The news isn't all bad. If you look at it from the casino's point of view, a single person was responsible for 5.6% of its Las Vegas revenue that year.
Terrance refused to pay 14.7 Million dollars that the casino gave him as credit, claiming that the casino purposefully liquored him up and slipped him pain medication so he would continue to gamble. In April 2009, the Clark Country District Attorney's office charged Terrance Watanabe with four felony counts for intent to defraud and steal.
The casino and Terrance Watanabe settled their differences before a judge could rule on the case. Terrance Watanabe admitted he had a gambling problem, and his family encouraged him to receive counselling, which he later did.
Harry Kakavas, who made his fortune selling real estate on Australia's Gold Coast, is considered one of the biggest high rollers in the world. In five and a half hours, he lost $164 million, after betting $300,000 per hand.
Harry Kakavas' legal team states that he has a serious gambling addiction, and that casinos around the world are taking advantage of his “special disability”. His lawyer stated “What the evidence demonstrates...is that this was a man who did not and could not control his urge to gamble...”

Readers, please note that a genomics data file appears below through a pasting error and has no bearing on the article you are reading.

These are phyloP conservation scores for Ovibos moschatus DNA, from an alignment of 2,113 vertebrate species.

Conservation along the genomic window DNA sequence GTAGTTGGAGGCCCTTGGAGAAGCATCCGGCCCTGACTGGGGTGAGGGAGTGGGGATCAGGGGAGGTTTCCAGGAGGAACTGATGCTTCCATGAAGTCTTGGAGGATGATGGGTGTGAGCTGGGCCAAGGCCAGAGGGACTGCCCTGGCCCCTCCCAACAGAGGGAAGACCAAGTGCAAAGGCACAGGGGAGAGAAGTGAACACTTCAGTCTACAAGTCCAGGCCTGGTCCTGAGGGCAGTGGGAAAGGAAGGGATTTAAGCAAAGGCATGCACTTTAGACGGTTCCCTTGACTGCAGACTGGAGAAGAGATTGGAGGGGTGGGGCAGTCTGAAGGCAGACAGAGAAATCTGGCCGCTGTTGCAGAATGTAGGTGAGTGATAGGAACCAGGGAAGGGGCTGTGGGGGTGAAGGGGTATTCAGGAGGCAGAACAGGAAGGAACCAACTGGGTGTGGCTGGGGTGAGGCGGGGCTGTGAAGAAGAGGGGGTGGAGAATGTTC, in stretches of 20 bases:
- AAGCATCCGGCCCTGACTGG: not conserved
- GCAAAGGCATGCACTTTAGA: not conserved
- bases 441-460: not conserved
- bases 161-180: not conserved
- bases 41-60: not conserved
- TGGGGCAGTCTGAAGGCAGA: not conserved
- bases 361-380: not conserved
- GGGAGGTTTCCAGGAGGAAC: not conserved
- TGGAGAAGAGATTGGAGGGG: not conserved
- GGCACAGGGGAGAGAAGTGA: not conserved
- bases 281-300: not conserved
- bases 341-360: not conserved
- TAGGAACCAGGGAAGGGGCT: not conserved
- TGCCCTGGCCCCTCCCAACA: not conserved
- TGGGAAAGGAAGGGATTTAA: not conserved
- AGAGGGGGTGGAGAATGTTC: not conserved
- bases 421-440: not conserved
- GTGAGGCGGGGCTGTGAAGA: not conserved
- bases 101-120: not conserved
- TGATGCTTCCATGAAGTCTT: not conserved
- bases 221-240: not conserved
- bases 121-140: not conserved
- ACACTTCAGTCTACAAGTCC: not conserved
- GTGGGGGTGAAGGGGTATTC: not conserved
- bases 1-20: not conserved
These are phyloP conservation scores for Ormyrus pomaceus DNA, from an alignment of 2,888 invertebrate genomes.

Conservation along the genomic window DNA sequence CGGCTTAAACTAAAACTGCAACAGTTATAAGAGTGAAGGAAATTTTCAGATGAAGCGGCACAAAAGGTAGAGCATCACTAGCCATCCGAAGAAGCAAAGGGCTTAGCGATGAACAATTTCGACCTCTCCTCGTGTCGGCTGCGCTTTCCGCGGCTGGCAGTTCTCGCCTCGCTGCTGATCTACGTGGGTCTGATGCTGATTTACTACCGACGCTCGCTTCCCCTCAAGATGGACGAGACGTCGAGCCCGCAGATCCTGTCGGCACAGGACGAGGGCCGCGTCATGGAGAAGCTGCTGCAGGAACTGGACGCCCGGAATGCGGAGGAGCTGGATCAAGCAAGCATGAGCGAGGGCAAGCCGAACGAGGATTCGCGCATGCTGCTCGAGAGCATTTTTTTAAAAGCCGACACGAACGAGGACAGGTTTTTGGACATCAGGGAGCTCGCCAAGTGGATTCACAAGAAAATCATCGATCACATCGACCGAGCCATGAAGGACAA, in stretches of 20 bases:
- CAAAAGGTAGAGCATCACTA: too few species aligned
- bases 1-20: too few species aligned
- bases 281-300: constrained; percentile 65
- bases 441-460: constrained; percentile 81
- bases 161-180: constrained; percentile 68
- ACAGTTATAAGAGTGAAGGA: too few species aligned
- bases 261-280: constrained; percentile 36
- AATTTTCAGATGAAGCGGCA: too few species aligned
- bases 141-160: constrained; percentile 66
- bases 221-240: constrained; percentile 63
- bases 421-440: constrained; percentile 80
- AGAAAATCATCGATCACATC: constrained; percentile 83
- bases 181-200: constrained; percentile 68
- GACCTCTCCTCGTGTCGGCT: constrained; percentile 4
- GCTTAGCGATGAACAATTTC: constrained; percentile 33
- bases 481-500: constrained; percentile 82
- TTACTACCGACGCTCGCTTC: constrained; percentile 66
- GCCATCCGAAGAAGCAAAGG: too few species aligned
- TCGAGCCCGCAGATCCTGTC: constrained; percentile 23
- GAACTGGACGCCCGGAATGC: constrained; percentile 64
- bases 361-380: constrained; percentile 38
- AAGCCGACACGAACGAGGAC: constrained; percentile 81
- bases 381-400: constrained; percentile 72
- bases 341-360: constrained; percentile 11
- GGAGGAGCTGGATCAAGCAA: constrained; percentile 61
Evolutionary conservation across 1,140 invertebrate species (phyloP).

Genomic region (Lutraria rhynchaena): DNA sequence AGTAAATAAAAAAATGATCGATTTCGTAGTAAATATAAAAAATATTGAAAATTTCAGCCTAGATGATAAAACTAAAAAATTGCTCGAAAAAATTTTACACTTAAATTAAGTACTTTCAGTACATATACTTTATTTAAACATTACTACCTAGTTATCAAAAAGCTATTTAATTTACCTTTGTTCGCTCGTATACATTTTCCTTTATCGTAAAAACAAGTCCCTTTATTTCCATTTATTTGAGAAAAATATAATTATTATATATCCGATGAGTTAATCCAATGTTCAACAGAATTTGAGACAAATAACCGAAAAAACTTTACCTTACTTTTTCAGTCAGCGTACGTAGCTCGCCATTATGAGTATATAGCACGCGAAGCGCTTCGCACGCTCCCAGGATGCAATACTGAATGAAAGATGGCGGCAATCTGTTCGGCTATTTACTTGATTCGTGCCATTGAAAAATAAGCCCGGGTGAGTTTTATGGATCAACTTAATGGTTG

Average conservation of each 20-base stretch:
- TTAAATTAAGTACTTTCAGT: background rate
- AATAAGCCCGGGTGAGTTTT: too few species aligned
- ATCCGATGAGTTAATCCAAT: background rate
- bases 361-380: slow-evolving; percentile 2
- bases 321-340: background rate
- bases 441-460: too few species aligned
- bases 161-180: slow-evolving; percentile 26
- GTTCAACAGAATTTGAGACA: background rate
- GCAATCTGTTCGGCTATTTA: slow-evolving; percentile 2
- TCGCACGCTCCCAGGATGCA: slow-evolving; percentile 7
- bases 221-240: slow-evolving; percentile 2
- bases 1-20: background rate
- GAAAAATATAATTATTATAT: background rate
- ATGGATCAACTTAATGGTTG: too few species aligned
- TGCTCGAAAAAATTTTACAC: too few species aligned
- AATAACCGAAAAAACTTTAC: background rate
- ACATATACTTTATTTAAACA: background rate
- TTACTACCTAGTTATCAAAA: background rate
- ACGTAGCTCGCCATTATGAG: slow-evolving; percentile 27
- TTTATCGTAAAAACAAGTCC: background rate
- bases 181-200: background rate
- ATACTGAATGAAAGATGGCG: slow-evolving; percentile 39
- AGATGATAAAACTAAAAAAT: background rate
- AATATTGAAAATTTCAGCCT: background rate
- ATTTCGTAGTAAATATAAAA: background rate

Just like other men who have lost millions in casinos, Harry is fighting his debts in court – and this isn't the first time that he's had to do this. Harry has tried to recover his losses after losing $20.5 million to a casino, but the court dismissed his claim.
So, does Harry have a legitimate gambling problem? Those closest to him say that he served a minor jail sentence after stealing $286,000 and has had to borrow millions of dollars from his family, friends, and banks, in order to feed his gambling habits.